WORKPLACE / JUL. 30, 2014
version 5, draft 5

How to Avoid Disagreements with Your Boss

Disagreements in the workplace are inevitable. When you work closely with others, you may have different opinions and feel that your way of doing things is the right way. But although conflicts are common, they can create a hostile work environment. And when disagreements frequently occur between you and your boss, your job could be on the line. There are, however, ways to maintain a good relationship with your boss and avoid disagreements. 

#1. Pick your battles

You’re not always going to agree with your boss’s decisions. However, this doesn’t mean that you should argue every point or persuade him in another direction. It’s okay to offer input, but if he’s adamant on doing things a certain way, you need to let it go and go along with the decision. 

#2. Discuss issues before they become a problem

Sometimes, disagreements occur when smaller issues are constantly swept under the rug. Tensions rise to the point of both parties becoming upset and exploding. If you have a long-standing issue with your boss, it’s smart to discuss this issue in private. Maybe you feel that your boss doesn’t respect your opinions, or maybe he makes you feel incompetent. If you bring these concerns to his attention, he can modify his behavior, which might alleviate problems in the future.

#3. Put aside your personal feelings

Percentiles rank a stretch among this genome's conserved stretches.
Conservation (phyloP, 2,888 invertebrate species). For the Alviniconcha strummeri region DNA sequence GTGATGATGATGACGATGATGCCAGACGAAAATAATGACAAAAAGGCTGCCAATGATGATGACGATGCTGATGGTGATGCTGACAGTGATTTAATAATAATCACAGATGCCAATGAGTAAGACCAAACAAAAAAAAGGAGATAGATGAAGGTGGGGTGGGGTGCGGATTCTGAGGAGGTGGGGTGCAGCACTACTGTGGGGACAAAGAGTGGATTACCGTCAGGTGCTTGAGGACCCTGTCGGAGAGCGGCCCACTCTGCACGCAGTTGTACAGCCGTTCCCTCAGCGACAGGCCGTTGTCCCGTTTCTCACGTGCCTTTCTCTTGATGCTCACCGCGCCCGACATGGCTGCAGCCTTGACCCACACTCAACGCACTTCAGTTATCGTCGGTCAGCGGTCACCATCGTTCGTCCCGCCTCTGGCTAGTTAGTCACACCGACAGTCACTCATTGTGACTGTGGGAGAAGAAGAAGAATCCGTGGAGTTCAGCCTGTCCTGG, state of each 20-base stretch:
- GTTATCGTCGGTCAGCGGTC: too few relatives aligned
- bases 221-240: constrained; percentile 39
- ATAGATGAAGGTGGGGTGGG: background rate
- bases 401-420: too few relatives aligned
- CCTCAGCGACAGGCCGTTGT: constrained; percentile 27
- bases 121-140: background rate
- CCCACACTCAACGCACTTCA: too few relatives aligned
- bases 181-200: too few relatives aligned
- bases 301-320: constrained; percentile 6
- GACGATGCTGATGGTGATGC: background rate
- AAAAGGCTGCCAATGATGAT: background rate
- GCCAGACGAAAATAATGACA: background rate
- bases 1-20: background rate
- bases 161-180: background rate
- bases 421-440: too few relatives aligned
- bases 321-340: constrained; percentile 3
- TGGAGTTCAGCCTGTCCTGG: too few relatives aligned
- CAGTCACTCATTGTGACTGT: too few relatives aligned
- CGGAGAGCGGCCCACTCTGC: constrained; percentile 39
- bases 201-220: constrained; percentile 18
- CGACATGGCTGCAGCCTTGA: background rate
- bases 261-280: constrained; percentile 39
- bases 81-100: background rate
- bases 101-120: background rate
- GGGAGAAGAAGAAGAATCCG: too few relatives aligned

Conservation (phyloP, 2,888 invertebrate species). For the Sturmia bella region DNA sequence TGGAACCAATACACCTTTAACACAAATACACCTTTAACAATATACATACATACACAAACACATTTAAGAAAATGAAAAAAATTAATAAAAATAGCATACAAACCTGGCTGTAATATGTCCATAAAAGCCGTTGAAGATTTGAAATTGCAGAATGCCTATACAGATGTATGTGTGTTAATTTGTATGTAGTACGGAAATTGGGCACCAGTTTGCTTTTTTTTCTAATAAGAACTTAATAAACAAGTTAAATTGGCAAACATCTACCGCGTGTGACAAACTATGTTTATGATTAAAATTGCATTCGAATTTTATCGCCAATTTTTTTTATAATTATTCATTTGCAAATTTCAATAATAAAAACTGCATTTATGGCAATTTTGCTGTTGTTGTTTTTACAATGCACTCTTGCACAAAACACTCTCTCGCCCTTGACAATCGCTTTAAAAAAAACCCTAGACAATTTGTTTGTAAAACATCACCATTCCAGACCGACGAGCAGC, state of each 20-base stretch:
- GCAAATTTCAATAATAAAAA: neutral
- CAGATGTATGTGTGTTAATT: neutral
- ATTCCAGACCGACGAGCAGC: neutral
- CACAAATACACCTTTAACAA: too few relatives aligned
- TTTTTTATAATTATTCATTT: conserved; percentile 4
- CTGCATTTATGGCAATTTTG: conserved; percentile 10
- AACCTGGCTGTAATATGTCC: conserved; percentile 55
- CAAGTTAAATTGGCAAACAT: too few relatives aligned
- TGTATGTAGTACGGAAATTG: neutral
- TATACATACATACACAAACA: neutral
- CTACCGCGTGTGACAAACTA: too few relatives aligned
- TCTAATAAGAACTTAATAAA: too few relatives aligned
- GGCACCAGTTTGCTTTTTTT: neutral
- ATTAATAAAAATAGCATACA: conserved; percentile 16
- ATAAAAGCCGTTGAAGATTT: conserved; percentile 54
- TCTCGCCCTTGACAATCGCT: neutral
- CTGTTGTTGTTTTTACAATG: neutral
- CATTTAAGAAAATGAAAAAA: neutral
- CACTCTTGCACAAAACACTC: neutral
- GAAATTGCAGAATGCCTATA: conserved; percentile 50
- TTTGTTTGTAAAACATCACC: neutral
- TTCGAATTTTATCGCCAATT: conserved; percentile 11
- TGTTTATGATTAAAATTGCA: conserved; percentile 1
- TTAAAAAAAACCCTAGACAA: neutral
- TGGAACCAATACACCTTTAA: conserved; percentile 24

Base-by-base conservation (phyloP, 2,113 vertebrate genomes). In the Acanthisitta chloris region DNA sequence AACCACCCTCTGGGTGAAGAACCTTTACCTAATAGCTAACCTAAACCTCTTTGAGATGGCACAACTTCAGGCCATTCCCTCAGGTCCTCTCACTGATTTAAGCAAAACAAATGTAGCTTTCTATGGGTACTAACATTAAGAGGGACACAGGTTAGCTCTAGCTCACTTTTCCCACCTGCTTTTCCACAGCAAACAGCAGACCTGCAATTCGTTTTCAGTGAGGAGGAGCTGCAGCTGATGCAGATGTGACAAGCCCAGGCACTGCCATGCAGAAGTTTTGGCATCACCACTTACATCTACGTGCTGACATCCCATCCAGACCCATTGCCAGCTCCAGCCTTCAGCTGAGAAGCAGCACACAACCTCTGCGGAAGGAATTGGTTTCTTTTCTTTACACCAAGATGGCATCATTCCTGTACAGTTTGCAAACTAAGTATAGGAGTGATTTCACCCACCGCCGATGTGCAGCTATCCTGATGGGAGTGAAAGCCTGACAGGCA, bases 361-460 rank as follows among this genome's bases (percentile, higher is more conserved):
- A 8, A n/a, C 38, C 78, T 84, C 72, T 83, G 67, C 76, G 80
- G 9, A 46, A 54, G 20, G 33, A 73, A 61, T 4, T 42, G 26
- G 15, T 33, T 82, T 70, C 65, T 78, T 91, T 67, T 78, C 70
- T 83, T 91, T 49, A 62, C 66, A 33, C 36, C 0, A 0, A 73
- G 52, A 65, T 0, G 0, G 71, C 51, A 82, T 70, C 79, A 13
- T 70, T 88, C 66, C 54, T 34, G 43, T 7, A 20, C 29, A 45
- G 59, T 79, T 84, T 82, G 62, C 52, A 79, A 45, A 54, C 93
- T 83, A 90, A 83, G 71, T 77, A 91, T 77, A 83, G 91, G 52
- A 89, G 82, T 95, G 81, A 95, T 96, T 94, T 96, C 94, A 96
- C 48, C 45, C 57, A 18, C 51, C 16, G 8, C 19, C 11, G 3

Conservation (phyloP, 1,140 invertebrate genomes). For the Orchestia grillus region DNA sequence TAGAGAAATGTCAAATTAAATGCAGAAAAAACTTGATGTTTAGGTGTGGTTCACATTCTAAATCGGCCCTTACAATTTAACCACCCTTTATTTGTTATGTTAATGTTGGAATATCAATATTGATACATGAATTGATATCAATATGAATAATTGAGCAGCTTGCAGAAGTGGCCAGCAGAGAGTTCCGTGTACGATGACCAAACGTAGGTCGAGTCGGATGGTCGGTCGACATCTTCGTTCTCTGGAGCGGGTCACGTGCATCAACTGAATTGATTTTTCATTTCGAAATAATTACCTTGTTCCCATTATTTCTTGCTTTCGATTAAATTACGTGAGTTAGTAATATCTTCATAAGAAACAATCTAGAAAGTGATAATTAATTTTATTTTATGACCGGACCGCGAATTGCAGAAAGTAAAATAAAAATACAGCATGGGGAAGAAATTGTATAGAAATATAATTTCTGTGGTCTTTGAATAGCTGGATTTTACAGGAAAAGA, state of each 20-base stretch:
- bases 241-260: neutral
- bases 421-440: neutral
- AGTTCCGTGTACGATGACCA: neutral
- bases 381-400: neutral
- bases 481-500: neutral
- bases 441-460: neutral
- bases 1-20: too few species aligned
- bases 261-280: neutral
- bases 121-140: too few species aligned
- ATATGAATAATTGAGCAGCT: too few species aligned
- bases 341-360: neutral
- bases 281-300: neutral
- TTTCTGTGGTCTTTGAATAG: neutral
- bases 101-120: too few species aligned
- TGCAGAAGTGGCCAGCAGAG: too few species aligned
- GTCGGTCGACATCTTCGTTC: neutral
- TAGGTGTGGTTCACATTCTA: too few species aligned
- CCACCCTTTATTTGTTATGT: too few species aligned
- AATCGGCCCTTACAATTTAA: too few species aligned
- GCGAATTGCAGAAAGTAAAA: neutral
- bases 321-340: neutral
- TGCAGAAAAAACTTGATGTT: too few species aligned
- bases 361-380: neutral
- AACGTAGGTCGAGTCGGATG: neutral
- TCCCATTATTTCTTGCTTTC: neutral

Perhaps you don’t like your boss as an individual. Even so, these personal feelings should not shape the way you respond to his criticism or instructions. If you question his instructions, this behavior can put him on the defense and trigger an argument between the two of you. However, if you put aside your personal hang-ups and recognize your role, it’ll make for smoother work days. Remember, your job is to complete tasks according to your boss’s instructions, nor your own. 

#4. Look at things from his angle

Your boss has a lot of responsibilities on his plate. And if the team fails, he fails. Therefore, the decisions and instructions he give must benefit the entire organization. If he’s partial or shortsighted, this can result in a bad decision, which can negatively impact productivity and revenue. Therefore, if you feel that your boss is making a decision that’s too safe or too risky, consider things from his perspective and yield to his decision. 

#5. Communicate

Disagreements can arise from misunderstandings, and these misunderstanding are often the result of poor communication. You and your boss need to be on the same page with regard to anything work-related from deadlines to management style. If you feel that your boss has unrealistic expectations, or if you can’t handle tight deadlines, speak up. Additionally, employees should understand what’s expected of them, as well as what their boss won’t tolerate. Employees should also keep their boss informed about potential problems so that he isn’t blindsided.

#6. Don’t become an easy target

Disagreements are less likely to occur if you stay on your boss’s good side. This doesn’t mean "kissing up" to your boss, but rather doing your job well. If you’re habitually late, don’t participate in meetings or spend the greater part of the day hanging out in the break room, there’s a chance that your boss will call you out. And since it’s a natural urge to defend ourselves, you’ll probably disagree with his assessment which can lead to trouble in the workplace.

Final Word

Regardless of whether you work 25 hours a week or 50 hours, you and your boss spend a lot of time together. Because of your different personalities, conflicts may arise. However, if you learn how to communicate with each other, and if you don’t take things personally, you can avoid disagreements.

Image: Flickr

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